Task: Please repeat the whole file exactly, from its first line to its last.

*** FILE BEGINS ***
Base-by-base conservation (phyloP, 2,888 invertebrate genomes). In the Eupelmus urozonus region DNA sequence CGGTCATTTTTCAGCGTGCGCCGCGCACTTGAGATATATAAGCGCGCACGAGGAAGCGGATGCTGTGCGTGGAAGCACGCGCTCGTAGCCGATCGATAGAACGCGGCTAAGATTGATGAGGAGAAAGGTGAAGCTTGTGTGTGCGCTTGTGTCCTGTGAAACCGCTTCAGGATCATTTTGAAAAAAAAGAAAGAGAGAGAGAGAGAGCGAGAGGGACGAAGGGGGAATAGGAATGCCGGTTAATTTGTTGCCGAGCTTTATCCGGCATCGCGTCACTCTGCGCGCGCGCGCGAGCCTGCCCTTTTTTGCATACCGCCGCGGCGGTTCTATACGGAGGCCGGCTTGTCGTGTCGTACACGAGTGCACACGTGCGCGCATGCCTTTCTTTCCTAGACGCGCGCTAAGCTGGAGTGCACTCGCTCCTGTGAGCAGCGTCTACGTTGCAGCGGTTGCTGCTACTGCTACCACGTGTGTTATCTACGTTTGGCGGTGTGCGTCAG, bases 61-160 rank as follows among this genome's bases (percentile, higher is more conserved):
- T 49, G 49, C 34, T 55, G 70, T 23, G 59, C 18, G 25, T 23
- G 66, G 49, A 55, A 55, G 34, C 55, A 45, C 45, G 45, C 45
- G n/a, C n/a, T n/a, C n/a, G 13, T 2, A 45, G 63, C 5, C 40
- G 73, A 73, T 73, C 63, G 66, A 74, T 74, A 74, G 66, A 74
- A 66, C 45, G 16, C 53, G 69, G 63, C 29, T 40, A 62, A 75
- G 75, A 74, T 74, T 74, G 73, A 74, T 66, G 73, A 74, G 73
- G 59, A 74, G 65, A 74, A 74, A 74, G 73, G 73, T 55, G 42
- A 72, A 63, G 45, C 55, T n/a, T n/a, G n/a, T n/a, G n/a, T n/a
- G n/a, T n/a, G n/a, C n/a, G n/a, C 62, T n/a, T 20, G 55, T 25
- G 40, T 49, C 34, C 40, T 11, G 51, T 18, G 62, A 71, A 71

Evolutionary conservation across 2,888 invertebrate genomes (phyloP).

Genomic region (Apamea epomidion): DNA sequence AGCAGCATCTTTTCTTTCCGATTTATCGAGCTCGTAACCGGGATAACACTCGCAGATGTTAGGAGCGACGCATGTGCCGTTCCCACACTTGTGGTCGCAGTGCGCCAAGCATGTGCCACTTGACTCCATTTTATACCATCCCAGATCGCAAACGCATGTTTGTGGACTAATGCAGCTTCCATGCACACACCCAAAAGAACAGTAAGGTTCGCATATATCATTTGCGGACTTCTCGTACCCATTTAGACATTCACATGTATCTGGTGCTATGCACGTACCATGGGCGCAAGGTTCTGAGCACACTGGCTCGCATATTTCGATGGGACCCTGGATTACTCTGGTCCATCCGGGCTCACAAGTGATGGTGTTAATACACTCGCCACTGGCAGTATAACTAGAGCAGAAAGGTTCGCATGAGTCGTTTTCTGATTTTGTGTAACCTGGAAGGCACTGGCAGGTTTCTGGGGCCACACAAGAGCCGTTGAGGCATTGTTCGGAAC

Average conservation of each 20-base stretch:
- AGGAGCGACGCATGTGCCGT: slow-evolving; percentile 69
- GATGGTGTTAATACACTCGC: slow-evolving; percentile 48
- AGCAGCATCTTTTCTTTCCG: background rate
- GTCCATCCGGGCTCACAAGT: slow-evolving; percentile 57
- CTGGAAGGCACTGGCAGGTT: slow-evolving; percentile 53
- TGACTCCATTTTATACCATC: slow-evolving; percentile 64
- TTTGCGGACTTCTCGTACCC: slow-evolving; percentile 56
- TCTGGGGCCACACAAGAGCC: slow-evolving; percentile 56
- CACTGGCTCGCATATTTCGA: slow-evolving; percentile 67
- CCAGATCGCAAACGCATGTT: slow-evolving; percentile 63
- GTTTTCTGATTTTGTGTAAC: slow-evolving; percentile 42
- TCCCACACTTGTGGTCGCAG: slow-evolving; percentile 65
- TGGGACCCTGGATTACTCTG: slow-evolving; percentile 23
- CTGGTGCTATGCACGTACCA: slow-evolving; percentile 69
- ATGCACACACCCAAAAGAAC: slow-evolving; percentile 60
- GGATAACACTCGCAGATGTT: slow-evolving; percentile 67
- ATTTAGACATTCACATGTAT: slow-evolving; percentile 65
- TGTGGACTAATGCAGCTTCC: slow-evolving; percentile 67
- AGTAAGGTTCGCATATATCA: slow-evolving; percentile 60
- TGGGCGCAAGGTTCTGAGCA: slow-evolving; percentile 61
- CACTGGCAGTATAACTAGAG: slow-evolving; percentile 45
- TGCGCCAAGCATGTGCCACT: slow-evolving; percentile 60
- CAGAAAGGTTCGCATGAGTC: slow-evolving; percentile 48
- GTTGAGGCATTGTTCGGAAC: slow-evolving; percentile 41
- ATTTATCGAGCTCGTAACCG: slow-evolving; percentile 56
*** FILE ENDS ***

Base-by-base conservation (phyloP, 2,888 invertebrate genomes). In the Eupelmus urozonus region DNA sequence CGGTCATTTTTCAGCGTGCGCCGCGCACTTGAGATATATAAGCGCGCACGAGGAAGCGGATGCTGTGCGTGGAAGCACGCGCTCGTAGCCGATCGATAGAACGCGGCTAAGATTGATGAGGAGAAAGGTGAAGCTTGTGTGTGCGCTTGTGTCCTGTGAAACCGCTTCAGGATCATTTTGAAAAAAAAGAAAGAGAGAGAGAGAGAGCGAGAGGGACGAAGGGGGAATAGGAATGCCGGTTAATTTGTTGCCGAGCTTTATCCGGCATCGCGTCACTCTGCGCGCGCGCGCGAGCCTGCCCTTTTTTGCATACCGCCGCGGCGGTTCTATACGGAGGCCGGCTTGTCGTGTCGTACACGAGTGCACACGTGCGCGCATGCCTTTCTTTCCTAGACGCGCGCTAAGCTGGAGTGCACTCGCTCCTGTGAGCAGCGTCTACGTTGCAGCGGTTGCTGCTACTGCTACCACGTGTGTTATCTACGTTTGGCGGTGTGCGTCAG, bases 61-160 rank as follows among this genome's bases (percentile, higher is more conserved):
- T 49, G 49, C 34, T 55, G 70, T 23, G 59, C 18, G 25, T 23
- G 66, G 49, A 55, A 55, G 34, C 55, A 45, C 45, G 45, C 45
- G n/a, C n/a, T n/a, C n/a, G 13, T 2, A 45, G 63, C 5, C 40
- G 73, A 73, T 73, C 63, G 66, A 74, T 74, A 74, G 66, A 74
- A 66, C 45, G 16, C 53, G 69, G 63, C 29, T 40, A 62, A 75
- G 75, A 74, T 74, T 74, G 73, A 74, T 66, G 73, A 74, G 73
- G 59, A 74, G 65, A 74, A 74, A 74, G 73, G 73, T 55, G 42
- A 72, A 63, G 45, C 55, T n/a, T n/a, G n/a, T n/a, G n/a, T n/a
- G n/a, T n/a, G n/a, C n/a, G n/a, C 62, T n/a, T 20, G 55, T 25
- G 40, T 49, C 34, C 40, T 11, G 51, T 18, G 62, A 71, A 71

Evolutionary conservation across 2,888 invertebrate genomes (phyloP).

Genomic region (Apamea epomidion): DNA sequence AGCAGCATCTTTTCTTTCCGATTTATCGAGCTCGTAACCGGGATAACACTCGCAGATGTTAGGAGCGACGCATGTGCCGTTCCCACACTTGTGGTCGCAGTGCGCCAAGCATGTGCCACTTGACTCCATTTTATACCATCCCAGATCGCAAACGCATGTTTGTGGACTAATGCAGCTTCCATGCACACACCCAAAAGAACAGTAAGGTTCGCATATATCATTTGCGGACTTCTCGTACCCATTTAGACATTCACATGTATCTGGTGCTATGCACGTACCATGGGCGCAAGGTTCTGAGCACACTGGCTCGCATATTTCGATGGGACCCTGGATTACTCTGGTCCATCCGGGCTCACAAGTGATGGTGTTAATACACTCGCCACTGGCAGTATAACTAGAGCAGAAAGGTTCGCATGAGTCGTTTTCTGATTTTGTGTAACCTGGAAGGCACTGGCAGGTTTCTGGGGCCACACAAGAGCCGTTGAGGCATTGTTCGGAAC

Average conservation of each 20-base stretch:
- AGGAGCGACGCATGTGCCGT: slow-evolving; percentile 69
- GATGGTGTTAATACACTCGC: slow-evolving; percentile 48
- AGCAGCATCTTTTCTTTCCG: background rate
- GTCCATCCGGGCTCACAAGT: slow-evolving; percentile 57
- CTGGAAGGCACTGGCAGGTT: slow-evolving; percentile 53
- TGACTCCATTTTATACCATC: slow-evolving; percentile 64
- TTTGCGGACTTCTCGTACCC: slow-evolving; percentile 56
- TCTGGGGCCACACAAGAGCC: slow-evolving; percentile 56
- CACTGGCTCGCATATTTCGA: slow-evolving; percentile 67
- CCAGATCGCAAACGCATGTT: slow-evolving; percentile 63
- GTTTTCTGATTTTGTGTAAC: slow-evolving; percentile 42
- TCCCACACTTGTGGTCGCAG: slow-evolving; percentile 65
- TGGGACCCTGGATTACTCTG: slow-evolving; percentile 23
- CTGGTGCTATGCACGTACCA: slow-evolving; percentile 69
- ATGCACACACCCAAAAGAAC: slow-evolving; percentile 60
- GGATAACACTCGCAGATGTT: slow-evolving; percentile 67
- ATTTAGACATTCACATGTAT: slow-evolving; percentile 65
- TGTGGACTAATGCAGCTTCC: slow-evolving; percentile 67
- AGTAAGGTTCGCATATATCA: slow-evolving; percentile 60
- TGGGCGCAAGGTTCTGAGCA: slow-evolving; percentile 61
- CACTGGCAGTATAACTAGAG: slow-evolving; percentile 45
- TGCGCCAAGCATGTGCCACT: slow-evolving; percentile 60
- CAGAAAGGTTCGCATGAGTC: slow-evolving; percentile 48
- GTTGAGGCATTGTTCGGAAC: slow-evolving; percentile 41
- ATTTATCGAGCTCGTAACCG: slow-evolving; percentile 56